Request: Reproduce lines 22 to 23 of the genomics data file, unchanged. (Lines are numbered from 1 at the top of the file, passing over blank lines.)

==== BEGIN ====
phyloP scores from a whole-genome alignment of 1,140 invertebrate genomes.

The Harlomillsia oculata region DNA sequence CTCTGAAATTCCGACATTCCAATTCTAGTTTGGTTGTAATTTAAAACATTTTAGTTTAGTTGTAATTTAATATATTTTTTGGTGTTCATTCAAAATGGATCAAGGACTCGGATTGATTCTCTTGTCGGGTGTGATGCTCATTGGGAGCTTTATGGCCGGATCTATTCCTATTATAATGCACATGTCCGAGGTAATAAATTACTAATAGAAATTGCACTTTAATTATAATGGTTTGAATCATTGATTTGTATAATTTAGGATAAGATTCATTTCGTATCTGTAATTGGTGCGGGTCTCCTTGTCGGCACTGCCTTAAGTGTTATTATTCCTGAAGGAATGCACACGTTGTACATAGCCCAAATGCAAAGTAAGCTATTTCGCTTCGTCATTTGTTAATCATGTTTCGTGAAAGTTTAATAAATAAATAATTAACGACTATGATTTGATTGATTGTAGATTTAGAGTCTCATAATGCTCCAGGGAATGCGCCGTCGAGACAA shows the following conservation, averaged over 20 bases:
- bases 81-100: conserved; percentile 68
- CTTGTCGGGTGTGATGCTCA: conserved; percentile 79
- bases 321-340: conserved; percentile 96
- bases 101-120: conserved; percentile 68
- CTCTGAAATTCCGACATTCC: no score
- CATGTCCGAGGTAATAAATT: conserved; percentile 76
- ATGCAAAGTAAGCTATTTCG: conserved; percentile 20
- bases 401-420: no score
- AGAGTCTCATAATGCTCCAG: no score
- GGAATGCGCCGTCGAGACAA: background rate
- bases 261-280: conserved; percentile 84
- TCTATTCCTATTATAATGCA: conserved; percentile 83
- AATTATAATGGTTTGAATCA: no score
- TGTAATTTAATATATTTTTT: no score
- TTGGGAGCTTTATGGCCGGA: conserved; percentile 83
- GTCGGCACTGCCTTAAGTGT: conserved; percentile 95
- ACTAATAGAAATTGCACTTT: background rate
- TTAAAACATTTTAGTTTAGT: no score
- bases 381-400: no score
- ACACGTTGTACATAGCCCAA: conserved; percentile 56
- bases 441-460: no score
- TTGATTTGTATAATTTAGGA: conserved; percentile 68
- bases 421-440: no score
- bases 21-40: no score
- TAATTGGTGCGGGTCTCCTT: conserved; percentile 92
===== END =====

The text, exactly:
- ACACGTTGTACATAGCCCAA: conserved; percentile 56
- bases 441-460: no score